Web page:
Researchers funded by the National Institute of Biomedical Imaging and Bioengineering (NIBIB) have developed a non-invasive imaging technique that accurately detects skin cancer without surgical biopsy. Multiphoton microscopy of mitochondria — small organelles that produce energy in cells — accurately identified melanomas and basal cell carcinomas by detecting abnormal clusters of mitochondria in both types of skin cancer.

Skin cancer is the most common type of cancer in the U.S., and most types of skin cancer are highly treatable, especially if detected early. Rather than taking a biopsy sample that must be processed and then examined under a microscope by a pathologist, this system involves simply looking through the microscope at the patient's skin and determining whether it is cancerous or not, within minutes.

This diagram shows differences that can be observed in cell morphology in normal skin cells versus melanomas. Pink images show differences following biopsy and staining by a pathologist. Green slices show differences in fluorescence patterns of mitochondria using multiphoton microscopy. (Irene Georgakoudi, Tufts University)

International researchers found that mitochondria behave very differently in healthy versus cancerous tissue. They used a laser microscopy technique that takes advantage of the characteristics of a key molecule in mitochondria — nicotinamide adenine dinucleotide (NADH) — that is central to energy production. They found that NADH, which naturally fluoresces without injecting any dye or contrast agent into the individuals being screened, can be detected using multi-photon microscopy to provide diagnostically useful information about the organization of the mitochondria in skin cells.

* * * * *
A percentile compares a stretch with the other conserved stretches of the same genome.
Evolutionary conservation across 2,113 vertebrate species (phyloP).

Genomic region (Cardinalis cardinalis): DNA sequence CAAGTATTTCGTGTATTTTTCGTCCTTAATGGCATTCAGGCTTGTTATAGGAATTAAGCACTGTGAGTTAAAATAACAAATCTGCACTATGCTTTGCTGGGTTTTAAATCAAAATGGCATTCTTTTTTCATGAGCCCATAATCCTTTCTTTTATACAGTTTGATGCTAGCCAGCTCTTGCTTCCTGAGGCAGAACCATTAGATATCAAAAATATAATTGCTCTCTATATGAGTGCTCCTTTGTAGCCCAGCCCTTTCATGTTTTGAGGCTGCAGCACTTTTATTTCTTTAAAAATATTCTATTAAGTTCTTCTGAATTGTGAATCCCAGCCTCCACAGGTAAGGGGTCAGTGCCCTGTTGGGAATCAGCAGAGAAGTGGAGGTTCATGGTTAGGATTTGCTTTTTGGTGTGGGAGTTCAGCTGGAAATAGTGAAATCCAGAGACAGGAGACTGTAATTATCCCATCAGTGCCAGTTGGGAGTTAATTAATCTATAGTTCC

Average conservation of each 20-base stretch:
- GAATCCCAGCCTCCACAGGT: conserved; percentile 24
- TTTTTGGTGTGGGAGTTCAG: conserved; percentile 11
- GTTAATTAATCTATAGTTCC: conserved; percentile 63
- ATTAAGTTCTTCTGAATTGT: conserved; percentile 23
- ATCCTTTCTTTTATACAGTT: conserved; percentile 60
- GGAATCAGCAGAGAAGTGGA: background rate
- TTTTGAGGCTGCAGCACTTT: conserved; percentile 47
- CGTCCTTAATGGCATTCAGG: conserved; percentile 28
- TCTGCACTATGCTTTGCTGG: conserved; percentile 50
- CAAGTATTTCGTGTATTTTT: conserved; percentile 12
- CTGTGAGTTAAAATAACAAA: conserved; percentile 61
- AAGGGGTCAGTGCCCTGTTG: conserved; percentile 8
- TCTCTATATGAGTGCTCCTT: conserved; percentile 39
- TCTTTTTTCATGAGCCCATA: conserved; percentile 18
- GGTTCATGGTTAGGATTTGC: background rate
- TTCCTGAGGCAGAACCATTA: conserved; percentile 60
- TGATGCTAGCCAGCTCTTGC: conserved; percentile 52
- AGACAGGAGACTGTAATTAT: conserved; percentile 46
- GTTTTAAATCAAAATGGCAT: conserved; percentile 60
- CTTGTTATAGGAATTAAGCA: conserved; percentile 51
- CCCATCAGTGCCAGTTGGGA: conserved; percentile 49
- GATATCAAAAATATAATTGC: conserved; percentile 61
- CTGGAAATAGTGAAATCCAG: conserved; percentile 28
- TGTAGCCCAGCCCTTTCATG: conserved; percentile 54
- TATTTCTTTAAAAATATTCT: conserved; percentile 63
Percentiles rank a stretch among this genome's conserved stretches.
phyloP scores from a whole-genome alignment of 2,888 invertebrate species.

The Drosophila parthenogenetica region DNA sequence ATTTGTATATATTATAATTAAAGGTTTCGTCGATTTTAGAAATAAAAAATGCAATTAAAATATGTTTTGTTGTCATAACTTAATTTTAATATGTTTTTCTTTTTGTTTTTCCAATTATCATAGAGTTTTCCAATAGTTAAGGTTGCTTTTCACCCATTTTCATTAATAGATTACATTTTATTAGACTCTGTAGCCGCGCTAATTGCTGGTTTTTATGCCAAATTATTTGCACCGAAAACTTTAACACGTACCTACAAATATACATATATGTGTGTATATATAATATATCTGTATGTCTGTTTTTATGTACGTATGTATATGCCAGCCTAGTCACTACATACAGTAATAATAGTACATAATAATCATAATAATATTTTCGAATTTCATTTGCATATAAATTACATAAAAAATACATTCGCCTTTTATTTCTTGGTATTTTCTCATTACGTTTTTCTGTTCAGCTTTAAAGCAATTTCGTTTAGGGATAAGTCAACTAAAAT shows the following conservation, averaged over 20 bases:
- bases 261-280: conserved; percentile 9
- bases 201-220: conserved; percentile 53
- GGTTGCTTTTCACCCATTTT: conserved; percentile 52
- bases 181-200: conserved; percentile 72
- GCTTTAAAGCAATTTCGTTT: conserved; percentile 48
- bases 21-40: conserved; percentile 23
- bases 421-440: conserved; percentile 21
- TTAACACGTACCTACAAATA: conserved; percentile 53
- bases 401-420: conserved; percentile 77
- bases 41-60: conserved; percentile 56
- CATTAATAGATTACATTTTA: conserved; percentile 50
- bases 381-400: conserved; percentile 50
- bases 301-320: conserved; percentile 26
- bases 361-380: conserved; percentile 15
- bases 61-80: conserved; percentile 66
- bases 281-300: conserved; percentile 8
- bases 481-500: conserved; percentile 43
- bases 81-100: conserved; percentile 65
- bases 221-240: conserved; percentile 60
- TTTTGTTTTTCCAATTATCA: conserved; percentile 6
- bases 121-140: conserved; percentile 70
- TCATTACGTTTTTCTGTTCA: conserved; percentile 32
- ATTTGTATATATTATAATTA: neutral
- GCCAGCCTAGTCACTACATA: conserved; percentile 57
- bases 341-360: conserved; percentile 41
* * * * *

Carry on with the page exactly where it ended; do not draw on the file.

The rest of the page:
The system enables users to obtain very high-resolution images of individual cells without having to slice the tissue physically. With the technique, it was found that in normal cells, the mitochondria are spread throughout the cell in a web-like pattern. Conversely, cancerous skin cells show a very different pattern, with the mitochondria found in clumps or clusters typically at the center of the cell along the border of the nucleus.

In this study, the technique was tested in ten patients with skin cancer (melanoma or basal carcinoma) and four who did not have skin cancer. The imaging technique results were compared to the traditional biopsy results obtained from each patient. The results demonstrated that the imaging technique correctly identified skin cancer in all ten cancer patients, and made no false diagnoses in the four individuals without skin cancer.

It is estimated that this test could be routinely used in doctor's offices within five years, although the cost for the laser used in this microscope could limit the medical facilities that would be able to make such an investment. Less-expensive lasers are on the horizon; however, this approach would enable a doctor to make a quick diagnosis and begin treatment immediately, which could ultimately lower healthcare costs associated with these very common cancers.

For more information, contact Thomas Johnson at This email address is being protected from spambots. You need JavaScript enabled to view it.; 301-496-3500.


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This article first appeared in the January, 2019 issue of Tech Briefs Magazine.

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